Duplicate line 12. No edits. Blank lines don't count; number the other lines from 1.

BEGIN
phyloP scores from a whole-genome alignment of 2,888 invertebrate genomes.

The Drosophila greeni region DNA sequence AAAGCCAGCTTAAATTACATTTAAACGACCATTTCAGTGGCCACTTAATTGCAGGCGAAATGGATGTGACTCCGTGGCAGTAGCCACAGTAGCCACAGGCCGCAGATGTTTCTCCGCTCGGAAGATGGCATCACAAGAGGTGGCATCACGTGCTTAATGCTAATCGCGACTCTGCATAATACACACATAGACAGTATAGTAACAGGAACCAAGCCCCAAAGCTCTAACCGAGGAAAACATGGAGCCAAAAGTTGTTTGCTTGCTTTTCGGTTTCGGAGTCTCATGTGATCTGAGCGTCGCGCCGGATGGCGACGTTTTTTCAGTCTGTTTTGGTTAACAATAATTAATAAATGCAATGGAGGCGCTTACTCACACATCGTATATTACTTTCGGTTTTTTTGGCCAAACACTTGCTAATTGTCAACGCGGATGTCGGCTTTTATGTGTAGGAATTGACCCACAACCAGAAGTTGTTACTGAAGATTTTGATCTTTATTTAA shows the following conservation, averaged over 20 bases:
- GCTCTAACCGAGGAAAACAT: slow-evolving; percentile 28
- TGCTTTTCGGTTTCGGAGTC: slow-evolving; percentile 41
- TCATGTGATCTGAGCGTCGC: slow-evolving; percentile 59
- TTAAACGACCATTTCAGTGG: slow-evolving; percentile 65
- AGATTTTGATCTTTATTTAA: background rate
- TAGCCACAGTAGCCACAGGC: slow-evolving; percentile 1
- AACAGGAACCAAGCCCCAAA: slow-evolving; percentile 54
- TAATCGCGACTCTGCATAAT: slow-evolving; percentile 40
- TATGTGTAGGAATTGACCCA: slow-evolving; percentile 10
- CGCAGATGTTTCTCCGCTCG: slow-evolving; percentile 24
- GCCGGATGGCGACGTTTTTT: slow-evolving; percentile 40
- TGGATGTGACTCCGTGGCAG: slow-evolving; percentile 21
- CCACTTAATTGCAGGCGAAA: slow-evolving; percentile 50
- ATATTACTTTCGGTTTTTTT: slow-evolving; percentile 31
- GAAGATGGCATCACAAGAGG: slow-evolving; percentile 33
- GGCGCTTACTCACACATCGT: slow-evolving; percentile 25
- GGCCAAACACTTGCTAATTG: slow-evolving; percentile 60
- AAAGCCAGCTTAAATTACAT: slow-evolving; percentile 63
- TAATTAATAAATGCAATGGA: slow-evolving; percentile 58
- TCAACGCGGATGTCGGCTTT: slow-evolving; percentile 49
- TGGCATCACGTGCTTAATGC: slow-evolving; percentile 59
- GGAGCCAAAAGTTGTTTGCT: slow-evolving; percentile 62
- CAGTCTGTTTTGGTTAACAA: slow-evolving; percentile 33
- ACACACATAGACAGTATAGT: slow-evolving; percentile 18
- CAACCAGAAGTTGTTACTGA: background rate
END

- CGCAGATGTTTCTCCGCTCG: slow-evolving; percentile 24